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MARC WEISSMAN

ESTATE PLANNER
FOSTER CITY

Estate Planning, Trusts

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"LOCKING" THE A TRUST
ANTI-BIMBO CLAUSE

The standard estate planning tool for a married couple for almost 20 years has been the A-B or A-B-C Trust. It works well. Usually.

Let's assume (as always) that Husband dies first. His half goes into the B Trust.

    To illustrate, if H + W are worth $2,400,000, at H's death his $1,200,000 goes into the B Trust; W's $1,200,000 goes into the A Trust. There is no tax at the first death.

IF H's half of their net worth was over the tax free amount (presently $3,500,000) the excess goes into the C Trust.

    If H + W are worth $8,000,000, at H's death his first $3,500,000 goes into the B Trust. Then the B Trust is filled up and anything above that ($500,000) from H's half goes into the C Trust. W's $4,000,000 goes into the A Trust. There is no tax at the first death.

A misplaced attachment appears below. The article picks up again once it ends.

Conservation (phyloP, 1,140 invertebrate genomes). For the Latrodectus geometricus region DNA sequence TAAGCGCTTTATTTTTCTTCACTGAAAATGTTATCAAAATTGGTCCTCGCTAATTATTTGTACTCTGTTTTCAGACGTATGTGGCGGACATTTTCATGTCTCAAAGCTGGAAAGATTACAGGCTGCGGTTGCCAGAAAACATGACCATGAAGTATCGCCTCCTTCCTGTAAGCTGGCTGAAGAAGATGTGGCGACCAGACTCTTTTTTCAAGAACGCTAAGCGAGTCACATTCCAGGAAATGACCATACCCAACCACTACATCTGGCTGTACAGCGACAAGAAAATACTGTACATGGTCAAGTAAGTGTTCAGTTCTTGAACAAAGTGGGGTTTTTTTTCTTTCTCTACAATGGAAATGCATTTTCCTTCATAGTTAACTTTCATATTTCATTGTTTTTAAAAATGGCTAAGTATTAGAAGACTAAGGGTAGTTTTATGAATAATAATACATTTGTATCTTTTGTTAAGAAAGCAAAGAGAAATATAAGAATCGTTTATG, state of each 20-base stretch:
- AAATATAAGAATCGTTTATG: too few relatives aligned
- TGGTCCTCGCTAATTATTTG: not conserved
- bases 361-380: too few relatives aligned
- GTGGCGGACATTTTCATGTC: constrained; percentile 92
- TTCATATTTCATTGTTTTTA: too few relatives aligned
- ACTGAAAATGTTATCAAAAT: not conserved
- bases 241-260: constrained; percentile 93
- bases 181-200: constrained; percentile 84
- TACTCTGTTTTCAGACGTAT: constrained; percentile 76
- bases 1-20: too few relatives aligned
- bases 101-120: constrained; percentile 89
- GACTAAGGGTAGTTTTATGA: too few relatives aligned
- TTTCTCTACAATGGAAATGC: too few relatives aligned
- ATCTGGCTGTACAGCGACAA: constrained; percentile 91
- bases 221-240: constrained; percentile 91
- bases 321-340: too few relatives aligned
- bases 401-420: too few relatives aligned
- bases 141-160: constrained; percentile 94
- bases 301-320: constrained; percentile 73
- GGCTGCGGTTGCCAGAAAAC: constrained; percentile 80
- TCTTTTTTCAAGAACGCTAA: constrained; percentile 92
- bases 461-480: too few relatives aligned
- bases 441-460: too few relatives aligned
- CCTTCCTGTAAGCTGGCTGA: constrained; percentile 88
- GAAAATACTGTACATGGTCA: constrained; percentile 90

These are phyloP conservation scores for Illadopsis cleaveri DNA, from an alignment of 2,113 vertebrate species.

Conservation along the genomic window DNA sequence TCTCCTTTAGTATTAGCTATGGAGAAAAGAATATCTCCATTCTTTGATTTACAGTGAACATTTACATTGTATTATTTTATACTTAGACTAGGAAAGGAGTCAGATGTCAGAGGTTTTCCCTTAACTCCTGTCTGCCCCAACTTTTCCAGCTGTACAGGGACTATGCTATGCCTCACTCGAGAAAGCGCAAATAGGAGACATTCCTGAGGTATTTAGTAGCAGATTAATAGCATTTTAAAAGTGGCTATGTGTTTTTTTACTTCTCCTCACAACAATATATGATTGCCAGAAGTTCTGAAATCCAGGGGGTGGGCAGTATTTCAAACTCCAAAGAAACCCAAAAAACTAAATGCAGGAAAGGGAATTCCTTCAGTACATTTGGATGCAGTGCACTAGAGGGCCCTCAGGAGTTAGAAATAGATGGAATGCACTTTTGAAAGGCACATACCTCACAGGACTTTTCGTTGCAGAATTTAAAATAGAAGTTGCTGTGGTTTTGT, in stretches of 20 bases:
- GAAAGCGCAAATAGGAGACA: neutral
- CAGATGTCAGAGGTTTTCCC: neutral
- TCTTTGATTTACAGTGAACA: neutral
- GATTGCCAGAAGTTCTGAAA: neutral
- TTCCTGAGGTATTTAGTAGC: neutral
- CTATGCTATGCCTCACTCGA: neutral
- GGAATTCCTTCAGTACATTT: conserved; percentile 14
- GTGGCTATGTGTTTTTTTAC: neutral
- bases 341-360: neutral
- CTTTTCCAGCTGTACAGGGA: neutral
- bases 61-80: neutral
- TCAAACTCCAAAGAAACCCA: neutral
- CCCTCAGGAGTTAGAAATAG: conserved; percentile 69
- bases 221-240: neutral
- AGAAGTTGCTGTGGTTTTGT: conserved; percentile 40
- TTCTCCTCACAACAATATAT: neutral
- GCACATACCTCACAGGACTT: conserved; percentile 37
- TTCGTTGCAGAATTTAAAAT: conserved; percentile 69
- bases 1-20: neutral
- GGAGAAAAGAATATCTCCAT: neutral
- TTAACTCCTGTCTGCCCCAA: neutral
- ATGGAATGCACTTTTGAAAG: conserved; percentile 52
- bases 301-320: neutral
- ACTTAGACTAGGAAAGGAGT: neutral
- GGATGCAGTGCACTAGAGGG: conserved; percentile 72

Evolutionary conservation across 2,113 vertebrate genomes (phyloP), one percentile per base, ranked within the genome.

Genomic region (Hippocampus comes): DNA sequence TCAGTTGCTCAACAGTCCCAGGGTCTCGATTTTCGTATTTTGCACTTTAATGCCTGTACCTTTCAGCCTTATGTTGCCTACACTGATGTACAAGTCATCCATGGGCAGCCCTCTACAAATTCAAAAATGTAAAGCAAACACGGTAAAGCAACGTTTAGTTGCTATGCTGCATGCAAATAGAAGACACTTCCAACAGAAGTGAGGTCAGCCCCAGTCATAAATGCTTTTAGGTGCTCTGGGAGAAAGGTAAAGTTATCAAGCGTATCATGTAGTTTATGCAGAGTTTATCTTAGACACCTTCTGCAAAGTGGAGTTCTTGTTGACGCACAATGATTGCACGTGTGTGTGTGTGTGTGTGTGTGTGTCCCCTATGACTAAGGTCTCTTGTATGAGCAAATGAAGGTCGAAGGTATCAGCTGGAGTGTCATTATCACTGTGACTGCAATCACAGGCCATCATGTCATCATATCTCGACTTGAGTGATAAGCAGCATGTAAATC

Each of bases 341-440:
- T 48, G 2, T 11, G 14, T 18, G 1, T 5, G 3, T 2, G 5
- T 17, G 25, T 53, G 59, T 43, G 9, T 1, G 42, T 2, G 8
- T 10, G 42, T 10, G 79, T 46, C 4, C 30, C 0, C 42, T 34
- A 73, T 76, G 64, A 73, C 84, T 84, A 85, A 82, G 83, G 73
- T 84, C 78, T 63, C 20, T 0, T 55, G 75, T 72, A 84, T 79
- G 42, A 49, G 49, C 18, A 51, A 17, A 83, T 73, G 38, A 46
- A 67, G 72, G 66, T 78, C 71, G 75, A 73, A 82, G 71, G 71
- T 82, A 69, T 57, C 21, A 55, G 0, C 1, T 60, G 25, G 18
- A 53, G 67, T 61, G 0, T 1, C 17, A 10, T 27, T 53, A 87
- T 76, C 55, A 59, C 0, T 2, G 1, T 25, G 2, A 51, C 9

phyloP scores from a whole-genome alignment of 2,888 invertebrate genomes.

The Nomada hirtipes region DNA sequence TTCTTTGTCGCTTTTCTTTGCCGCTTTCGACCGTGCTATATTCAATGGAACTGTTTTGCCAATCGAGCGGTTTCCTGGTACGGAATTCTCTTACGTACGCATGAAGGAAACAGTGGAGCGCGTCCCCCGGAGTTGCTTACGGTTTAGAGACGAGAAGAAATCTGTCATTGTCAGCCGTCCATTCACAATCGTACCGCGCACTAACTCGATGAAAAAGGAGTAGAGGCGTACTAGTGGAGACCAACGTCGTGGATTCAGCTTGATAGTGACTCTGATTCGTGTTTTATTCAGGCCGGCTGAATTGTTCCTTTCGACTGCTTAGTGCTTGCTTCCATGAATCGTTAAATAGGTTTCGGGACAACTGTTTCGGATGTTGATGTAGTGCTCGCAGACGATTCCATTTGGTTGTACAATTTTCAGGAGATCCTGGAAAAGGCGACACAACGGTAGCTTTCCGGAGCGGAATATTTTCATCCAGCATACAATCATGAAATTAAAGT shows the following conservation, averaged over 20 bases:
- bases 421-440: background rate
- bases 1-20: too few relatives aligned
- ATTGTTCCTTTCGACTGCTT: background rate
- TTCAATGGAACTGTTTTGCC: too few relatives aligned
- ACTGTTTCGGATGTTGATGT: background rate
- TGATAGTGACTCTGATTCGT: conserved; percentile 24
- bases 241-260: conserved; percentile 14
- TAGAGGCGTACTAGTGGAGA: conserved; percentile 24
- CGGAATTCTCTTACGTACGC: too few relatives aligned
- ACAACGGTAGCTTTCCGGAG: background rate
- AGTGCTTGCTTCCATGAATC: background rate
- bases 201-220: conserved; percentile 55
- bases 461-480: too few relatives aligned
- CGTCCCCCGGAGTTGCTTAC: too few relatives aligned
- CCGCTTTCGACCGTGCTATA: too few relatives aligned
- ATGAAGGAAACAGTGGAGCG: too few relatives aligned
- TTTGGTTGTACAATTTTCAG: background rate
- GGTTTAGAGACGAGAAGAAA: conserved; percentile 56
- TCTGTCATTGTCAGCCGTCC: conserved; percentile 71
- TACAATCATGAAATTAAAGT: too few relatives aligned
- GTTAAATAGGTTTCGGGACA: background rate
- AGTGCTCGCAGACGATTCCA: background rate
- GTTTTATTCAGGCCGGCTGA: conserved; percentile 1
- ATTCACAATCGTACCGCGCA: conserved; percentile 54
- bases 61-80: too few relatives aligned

In the first example, the B Trust was not filled up, so there was no need to activate the C Trust: it was available but not needed.

This is all standard. What happens next can be a surprise.

After H dies, typically W has the right to:

This means that after H dies, W may spend the entire B + C Trusts (H's entire half) in her discretion, and leave the A Trust to her new friend, the golf pro.

Why is it done this way? "Because that's how we have always done it."

That's not a good reason do something. Instead we should consider what the clients want, and offer appropriate alternatives.

Here is my favorite solution: Lock the A Trust.

H dies, The split between the Trusts is the same. But what happens next is slightly different: W can spend everything as she decides best, but cannot leave anything to anyone but the family. I call this the "anti-bimbo (or bimBOY) clause."

Here's why this might make sense for you:

This is not the lawyer's decision: it is up to the clients.

How can you tell if your spouse can change the A Trust after your death? Look for a paragraph entitled "General Power of Appointment" in the A Trust (aka Surviving Spouse's Trust). Then discuss with your lawyer whether this is a good idea and what other options may be appropriate.

Personally, my wife and I decided that the Survivor should be able to do anything at all for life (including remarry or just shack up) but when the second spouse dies, whatever reamains must go to our children / grandchildren. In other words, have a good time, but don't leave him OUR HOUSE: it must go to our kids.

What's the right answer for you? Only you can decide that.

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